Back in 2010, I was perusing the Twitterverse (in between real conversations with fellow Tweeps — remember those days?) and stumbled across a link to an article touting the next variety of mammal milk that’s being grossly underused, yet would be amazingly beneficial health-wise.

Human milk, you’re thinking? Nope. That’s SOOOO 2008’s news buzz. Remember when the PETA folks tried to get Ben & Jerry’s to use human milk in their ice cream? (It was kind of a joke meant to prove their point about the absurdity of believing it’s okay to drink and use another mammal’s milk, while being squeamish about consuming human milk—though Ben & Jerry’s, La Leche League, and the general population didn’t find it very funny.)

Cow milk? You’re kidding, right?

Goat milk? No. But close.

Unicorn milk? Uhhh…

Camel milk.

Can You Drink Camel Milk?

Can You Drink Camel Milk?

Bedouins and other nomadic tribes have viewed camel milk as a staple in their diets for centuries (probably much longer than that), betting on its medicinal qualities which include amped up Vitamin C and an insulin-esque protein that helps the digestive tract, as well as anti-bacterial, anti-viral, and anti-inflammatory properties. Who wouldn’t love that?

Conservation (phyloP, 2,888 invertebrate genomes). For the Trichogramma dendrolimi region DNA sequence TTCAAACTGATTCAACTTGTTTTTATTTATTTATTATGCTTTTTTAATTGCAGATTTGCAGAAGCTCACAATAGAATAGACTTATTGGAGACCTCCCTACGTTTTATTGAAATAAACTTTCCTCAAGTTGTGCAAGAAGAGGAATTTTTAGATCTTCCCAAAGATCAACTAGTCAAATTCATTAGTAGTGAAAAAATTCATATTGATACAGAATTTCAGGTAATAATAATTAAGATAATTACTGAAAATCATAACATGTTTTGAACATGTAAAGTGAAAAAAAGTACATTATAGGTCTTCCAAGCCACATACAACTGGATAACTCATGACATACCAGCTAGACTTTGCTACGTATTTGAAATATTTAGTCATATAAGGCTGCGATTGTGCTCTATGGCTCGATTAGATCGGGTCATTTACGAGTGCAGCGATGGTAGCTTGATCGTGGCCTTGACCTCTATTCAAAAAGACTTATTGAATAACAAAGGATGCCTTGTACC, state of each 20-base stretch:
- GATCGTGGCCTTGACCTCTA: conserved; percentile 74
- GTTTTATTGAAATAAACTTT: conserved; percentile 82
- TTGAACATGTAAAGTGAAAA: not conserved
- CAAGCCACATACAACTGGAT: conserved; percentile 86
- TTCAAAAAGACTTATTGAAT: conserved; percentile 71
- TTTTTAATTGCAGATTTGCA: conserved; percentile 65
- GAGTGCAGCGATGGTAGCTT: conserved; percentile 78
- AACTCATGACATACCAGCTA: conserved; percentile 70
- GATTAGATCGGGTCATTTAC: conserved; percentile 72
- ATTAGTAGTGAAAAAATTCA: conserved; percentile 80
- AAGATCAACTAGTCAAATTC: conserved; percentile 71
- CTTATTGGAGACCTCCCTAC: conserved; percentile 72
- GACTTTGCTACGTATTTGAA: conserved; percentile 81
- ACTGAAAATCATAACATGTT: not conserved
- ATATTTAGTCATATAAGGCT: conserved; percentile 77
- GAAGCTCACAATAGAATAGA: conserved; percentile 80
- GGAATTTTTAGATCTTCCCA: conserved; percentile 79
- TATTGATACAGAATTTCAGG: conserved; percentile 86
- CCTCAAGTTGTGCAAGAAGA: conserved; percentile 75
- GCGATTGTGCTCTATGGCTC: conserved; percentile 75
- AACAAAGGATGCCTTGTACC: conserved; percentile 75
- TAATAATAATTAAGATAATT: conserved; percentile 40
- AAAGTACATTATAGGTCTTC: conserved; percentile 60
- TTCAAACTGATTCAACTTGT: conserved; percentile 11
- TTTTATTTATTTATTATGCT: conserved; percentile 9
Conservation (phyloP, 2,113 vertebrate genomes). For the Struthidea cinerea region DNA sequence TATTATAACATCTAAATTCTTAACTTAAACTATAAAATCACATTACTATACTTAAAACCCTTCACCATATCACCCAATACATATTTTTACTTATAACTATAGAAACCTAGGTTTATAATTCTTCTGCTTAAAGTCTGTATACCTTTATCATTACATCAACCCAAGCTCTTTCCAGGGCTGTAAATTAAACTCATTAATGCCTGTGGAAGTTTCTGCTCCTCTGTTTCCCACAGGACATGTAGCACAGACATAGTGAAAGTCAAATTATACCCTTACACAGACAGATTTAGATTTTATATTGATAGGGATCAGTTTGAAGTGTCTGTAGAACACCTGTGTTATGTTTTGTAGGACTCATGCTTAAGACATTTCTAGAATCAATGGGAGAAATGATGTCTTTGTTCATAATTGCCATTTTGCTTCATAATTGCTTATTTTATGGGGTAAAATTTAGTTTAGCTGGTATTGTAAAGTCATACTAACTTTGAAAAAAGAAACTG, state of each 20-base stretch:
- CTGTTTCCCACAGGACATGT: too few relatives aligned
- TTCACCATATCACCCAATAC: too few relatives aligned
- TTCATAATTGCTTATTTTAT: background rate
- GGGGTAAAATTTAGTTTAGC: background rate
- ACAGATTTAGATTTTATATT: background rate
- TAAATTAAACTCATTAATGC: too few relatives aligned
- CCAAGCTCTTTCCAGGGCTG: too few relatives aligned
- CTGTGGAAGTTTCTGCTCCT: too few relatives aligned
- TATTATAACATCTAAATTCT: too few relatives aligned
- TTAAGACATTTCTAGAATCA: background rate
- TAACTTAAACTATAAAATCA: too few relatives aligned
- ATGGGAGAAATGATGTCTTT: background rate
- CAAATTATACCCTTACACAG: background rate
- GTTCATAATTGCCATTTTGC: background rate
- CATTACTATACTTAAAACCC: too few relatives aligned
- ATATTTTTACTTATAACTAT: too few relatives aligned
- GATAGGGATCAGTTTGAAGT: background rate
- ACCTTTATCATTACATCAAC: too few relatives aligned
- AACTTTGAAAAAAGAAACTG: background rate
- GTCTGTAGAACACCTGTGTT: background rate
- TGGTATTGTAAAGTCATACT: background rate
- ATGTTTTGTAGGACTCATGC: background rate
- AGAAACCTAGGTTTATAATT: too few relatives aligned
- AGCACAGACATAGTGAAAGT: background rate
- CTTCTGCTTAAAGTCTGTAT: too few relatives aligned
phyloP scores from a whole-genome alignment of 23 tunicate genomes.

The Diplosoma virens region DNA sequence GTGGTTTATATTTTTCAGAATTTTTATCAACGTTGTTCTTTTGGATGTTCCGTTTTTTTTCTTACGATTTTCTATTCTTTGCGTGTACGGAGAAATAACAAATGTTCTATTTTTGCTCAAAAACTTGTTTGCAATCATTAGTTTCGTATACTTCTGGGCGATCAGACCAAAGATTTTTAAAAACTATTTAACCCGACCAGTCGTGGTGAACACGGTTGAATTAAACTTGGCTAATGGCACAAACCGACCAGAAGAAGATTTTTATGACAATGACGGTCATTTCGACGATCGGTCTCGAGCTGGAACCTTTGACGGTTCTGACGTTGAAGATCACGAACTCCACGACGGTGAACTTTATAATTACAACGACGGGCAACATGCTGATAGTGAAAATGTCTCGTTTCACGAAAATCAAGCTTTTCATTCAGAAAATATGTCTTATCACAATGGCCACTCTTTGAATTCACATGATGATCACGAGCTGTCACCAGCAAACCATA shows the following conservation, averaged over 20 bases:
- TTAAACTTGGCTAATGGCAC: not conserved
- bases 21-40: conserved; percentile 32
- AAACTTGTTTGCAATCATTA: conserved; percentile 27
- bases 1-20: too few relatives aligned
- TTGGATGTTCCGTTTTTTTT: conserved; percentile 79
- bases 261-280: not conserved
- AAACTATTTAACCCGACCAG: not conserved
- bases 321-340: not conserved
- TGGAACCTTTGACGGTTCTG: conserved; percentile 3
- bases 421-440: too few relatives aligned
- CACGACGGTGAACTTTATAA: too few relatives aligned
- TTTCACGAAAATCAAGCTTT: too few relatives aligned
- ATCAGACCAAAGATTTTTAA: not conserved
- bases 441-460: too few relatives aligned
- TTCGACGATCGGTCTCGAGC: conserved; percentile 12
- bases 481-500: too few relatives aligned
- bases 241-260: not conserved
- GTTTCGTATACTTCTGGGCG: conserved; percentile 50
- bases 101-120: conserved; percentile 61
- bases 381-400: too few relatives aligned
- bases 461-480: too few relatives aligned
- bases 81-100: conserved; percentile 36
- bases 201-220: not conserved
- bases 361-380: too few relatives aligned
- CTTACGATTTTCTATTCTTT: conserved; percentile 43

Well, in 2010, the FDA wasn’t so keen on it, and at the time camel milk was illegal in the United States to sell as a dairy product for human consumption. Soaps, candles, and other assorted things — fine. A big, cold glass of frothy camel milk? Not a chance.

Back then, approval for camel milk consumption here seemed like a mirage … I could see it happening at some point. Maybe.

With traits very close to human milk, camel milk (like goat milk) as a substitute for cow milk could really be helpful for those who struggle with lactose intolerance and other cow milk-based ailments.

Problem is, camel milk will never be affordable. An average dairy cow produces up to eight gallons of milk per day, while the typical camel only produces one. You don’t have to be an economic genius to get how supply and demand would crush the average American’s ability to buy the milk. Still – banned? I kept thinking it’d be nice to at least have the option to buy it.

Fast-forward to today, and the tables have turned. Domestic camel milk was approved for consumption in 2012, taking off in California by way of Whole Foods and Desert Farms (the largest supplier of camel milk in the United States).

Cafes and coffee houses all over the world are serving lattes and cappuccinos with camel milk, or as they call them at Glasshouse Grind in Brisbane, Australia (for $14.50 a pop): camelchinos.

So there you have it. The question is, would you buy a gallon of camel milk?

 

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